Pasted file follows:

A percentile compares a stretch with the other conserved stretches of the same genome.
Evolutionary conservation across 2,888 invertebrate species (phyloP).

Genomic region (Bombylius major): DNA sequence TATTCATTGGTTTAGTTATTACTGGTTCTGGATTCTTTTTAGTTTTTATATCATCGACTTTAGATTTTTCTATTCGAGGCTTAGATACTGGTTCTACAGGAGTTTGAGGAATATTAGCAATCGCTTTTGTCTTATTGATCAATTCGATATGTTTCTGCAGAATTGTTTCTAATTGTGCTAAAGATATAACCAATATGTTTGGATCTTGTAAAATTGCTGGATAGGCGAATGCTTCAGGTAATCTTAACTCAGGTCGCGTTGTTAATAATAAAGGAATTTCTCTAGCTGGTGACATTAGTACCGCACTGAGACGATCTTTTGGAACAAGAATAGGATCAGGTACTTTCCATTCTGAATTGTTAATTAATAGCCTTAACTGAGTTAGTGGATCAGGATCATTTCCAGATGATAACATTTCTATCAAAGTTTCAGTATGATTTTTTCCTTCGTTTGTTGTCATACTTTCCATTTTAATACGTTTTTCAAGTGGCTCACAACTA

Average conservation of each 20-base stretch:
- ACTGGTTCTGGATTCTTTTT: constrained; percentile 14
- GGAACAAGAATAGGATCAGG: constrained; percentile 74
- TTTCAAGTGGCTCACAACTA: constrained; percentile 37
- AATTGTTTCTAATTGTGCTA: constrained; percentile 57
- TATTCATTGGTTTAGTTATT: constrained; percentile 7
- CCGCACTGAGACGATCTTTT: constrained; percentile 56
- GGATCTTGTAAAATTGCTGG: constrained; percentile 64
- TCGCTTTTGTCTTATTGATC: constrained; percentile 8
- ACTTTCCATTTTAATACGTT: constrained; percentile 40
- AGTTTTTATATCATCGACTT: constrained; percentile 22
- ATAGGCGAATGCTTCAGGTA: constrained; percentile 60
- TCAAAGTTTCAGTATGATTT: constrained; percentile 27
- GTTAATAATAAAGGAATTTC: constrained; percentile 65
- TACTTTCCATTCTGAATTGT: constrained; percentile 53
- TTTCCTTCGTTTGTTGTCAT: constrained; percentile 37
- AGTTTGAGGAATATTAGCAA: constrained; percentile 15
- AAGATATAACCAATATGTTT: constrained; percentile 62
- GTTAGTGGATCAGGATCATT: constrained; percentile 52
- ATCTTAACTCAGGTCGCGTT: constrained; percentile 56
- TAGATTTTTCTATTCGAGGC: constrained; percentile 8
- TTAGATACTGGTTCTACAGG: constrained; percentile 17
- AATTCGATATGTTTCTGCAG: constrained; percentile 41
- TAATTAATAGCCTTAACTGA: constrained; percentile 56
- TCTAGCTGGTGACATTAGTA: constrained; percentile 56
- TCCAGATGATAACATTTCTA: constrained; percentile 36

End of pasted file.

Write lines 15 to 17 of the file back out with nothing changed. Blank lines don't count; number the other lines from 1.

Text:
- ATAGGCGAATGCTTCAGGTA: constrained; percentile 60
- TCAAAGTTTCAGTATGATTT: constrained; percentile 27
- GTTAATAATAAAGGAATTTC: constrained; percentile 65